Entourage - Season 1 (2004)
You know how there are shows that are good - as in objectively well made - that you think you'll like on paper but don't? 'Weeds' is one of those for me. 'Entourage' is another. I don't dislike them, truth be told, but I never really found myself looking forward to an episode of either of the two comedies.
'Entourage' is a 30 minute HBO comedy series about the life of an up and coming Hollywood star, Vincent Chase (Adrian Grenier), and his entourage, which comprises his brother Johnny "Drama" (Kevin Dillon), manager / best friend Eric (Kevin Connolly), and friend "Turtle" (Jerry Ferrara). His agent Ari Gold (Jeremy Piven) also plays a significant role in events. The show is basically about their interactions and the stuff they get up to, like attending parties, hooking up with other celebrities, and sleeping around. But it also deals heavily with the Hollywood business aspect of their lives, with Vince launching a new movie, dealing with the critical consensus and box office, appearing on talk shows, chasing after promising scripts, and dealing with difficult directors and producers. Other sub-stories involve Vince's entourage - Drama is trying to find acting work while living in his younger brother's shadow, Eric deals with managing Vince's career and his ex and current girlfriends, and Ari does his best to keep Vince happy as his agent.
There's a lot of swearing, drugs, sex and nudity on the show as befits its presence on HBO and its subject matter - lifestyles of filthy rich celebrities. Which is my main problem with the show - I generally abhor this sort of thing, and while its all very fascinating to watch (the show is reputedly based loosely on the experiences of Mark Wahlberg, one of the producers), I find it hard to actually like anyone on the show. I don't really give a damn about any of the characters! I guess I didn't really expect the show to revel so much in its hedonism, but revel it does; these aspects of the show quickly grow tiring. The writing is funny however, with entertaining scenarios and situations being dreamed up by the writers on a regular basis. The performances are terrific across the board as well, particularly Jeremy Piven, who steals the show whenever he appears on screen. There are also plenty of fun cameos to look out for.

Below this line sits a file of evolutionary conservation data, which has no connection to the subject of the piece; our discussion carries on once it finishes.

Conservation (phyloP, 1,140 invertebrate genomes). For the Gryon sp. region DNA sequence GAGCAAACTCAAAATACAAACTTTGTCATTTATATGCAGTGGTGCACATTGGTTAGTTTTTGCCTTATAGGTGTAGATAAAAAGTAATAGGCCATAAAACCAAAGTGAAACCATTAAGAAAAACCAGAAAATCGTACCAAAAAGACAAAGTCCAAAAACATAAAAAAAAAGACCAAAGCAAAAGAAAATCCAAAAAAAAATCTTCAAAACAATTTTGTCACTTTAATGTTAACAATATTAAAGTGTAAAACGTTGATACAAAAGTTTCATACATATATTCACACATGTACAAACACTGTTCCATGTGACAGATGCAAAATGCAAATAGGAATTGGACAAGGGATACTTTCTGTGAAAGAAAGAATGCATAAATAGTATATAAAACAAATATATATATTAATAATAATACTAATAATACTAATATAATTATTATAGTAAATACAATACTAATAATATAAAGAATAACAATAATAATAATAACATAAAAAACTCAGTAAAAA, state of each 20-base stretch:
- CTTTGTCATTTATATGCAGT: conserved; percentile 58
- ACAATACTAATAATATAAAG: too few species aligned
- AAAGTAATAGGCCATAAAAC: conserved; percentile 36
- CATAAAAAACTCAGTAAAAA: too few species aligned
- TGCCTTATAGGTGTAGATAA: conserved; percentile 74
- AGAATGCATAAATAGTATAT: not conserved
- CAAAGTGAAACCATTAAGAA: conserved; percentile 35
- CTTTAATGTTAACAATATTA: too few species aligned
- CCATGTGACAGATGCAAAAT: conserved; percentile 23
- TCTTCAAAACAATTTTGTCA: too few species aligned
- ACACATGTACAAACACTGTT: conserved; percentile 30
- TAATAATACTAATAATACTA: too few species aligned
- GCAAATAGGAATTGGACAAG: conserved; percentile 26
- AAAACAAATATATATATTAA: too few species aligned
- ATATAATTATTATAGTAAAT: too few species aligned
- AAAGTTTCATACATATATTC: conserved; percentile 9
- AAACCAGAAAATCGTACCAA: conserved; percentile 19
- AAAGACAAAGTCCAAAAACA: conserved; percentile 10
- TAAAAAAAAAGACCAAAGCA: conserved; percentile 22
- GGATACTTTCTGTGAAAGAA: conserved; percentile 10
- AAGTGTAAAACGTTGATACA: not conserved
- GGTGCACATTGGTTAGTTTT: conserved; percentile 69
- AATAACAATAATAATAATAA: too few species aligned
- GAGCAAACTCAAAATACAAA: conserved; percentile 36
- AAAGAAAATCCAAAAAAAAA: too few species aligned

Despite my apathy towards it, I guess 'Entourage' still appealed to me more than 'Weeds' did, probably because I enjoy movies so much that the behind the scenes wheelings and dealings depicted here piqued my interest, and it's fun to see the Hollywood battle between art and commerce being played out on screen. I watched one season of 'Weeds 'and thought about watching the second at the time, but don't really feel the desire to do so anymore; I can say with some confidence that I will be watching more of Entourage, though I'm not certain for how long I will continue to find it compelling.